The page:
Since the end of World War II, biology and medicine have merged in remarkably productive ways. In this book Peter Keating and Alberto Cambrosio analyze the transformation of medicine into biomedicine and its consequences, ranging from the recasting of hospital architecture to the redefinition of the human body, disease, and therapeutic practices. To describe this new alignment between the normal and the pathological, the authors introduce the notion of the biomedical platform. Defined as a specific configuration of instruments, individuals, and programs, biomedical platforms generate routines, entities, and activities, held together by standard reagents and protocols. Biological entities such as cell surface markers, oncogenes, and DNA profiles now exist as both normal biological components of the organism and as pathological signs -- that is, as biomedical substances. The notion of a biomedical platform allows researchers interested in the development of contemporary medicine to describe events and processes overlooked by other approaches.The authors focus on a specific biomedical platform known as immunophenotyping. They describe its emergence as an experimental system with roots in biology (immunology) and pathology (oncology). They recount how this experimental system was transformed into a biomedical platform initially for the diagnosis of leukemia and subsequently for other diseases such as AIDS. Through this case study, they show that a biomedical platform is the bench upon which conventions concerning the biological or normal are connected with conventions concerning the medical or pathological. They observe that new platforms are often aligned with existing ones and integrated into an expanding set of clinical-biological strategies.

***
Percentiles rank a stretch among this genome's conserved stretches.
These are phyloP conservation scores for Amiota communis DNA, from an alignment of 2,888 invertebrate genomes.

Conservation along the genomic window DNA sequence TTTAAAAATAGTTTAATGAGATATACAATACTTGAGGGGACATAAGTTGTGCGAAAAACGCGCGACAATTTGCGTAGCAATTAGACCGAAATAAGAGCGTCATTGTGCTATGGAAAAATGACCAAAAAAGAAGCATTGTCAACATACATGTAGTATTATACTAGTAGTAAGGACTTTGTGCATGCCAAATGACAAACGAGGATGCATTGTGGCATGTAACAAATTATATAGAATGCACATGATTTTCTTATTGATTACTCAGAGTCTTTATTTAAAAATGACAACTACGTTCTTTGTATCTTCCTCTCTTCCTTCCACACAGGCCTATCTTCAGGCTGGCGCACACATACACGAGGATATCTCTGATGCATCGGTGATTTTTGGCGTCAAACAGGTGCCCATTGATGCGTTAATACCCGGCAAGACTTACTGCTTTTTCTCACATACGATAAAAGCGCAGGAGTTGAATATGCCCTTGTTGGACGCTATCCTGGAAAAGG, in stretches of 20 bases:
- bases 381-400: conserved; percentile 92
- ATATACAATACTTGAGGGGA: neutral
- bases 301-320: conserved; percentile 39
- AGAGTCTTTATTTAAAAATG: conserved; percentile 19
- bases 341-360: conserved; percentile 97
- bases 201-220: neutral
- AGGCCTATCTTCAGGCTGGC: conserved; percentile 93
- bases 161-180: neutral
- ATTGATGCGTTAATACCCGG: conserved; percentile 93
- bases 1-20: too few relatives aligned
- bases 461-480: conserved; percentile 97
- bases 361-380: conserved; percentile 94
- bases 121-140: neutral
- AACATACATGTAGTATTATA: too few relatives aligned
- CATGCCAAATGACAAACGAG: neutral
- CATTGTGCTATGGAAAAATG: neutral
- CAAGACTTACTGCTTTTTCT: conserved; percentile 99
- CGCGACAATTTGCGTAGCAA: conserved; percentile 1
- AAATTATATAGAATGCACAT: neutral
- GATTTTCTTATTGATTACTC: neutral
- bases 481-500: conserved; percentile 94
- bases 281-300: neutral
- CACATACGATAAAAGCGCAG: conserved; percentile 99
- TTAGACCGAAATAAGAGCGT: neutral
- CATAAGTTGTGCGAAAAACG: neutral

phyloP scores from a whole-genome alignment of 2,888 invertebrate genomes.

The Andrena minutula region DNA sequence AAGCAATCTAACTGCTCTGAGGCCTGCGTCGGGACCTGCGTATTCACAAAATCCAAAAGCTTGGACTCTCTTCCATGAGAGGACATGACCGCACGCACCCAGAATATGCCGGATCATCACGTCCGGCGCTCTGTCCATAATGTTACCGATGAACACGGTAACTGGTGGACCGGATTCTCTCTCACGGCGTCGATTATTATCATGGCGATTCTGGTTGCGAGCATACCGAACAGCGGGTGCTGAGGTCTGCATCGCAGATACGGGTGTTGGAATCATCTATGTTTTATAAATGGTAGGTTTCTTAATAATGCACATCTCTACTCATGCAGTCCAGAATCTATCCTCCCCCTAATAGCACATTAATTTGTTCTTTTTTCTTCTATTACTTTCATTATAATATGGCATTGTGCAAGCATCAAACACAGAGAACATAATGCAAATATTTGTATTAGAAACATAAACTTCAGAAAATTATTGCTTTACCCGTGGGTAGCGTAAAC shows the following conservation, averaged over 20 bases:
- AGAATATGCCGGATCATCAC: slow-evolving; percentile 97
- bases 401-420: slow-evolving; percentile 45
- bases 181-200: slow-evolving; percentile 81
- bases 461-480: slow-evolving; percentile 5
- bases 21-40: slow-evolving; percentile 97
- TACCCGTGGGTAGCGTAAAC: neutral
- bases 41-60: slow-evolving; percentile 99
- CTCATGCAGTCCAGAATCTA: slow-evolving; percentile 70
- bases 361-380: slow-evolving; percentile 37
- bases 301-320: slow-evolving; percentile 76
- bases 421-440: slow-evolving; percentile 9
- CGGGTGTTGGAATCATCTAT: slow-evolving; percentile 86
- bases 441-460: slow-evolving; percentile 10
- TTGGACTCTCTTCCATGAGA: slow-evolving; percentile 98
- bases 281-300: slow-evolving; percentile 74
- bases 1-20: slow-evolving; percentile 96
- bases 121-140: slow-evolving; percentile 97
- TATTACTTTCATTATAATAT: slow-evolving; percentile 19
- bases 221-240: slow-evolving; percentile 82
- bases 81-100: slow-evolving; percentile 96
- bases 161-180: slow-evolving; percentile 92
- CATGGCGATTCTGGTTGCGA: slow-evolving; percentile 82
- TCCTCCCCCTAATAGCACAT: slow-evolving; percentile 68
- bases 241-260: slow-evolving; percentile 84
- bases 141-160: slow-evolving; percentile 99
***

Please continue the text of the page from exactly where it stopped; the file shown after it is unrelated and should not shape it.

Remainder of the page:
About the Authors
Peter Keating is Professor of History at the University of Quebec at Montreal.
Alberto Cambrosio is Associate Professor of Social Studies of Medicine at McGill University.
—Stephen Hilgartner, Cornell University
—Charles Rosenberg, Ernest Monrad Professor of the Social Sciences, Department of the History of Science, Harvard University
—John V. Pickstone, Centre for the History of Science, Technology and Medicine, University of Manchester
—Hans-Jörg Rheinberger, Director, Max Planck Institute for the History of Science, Berlin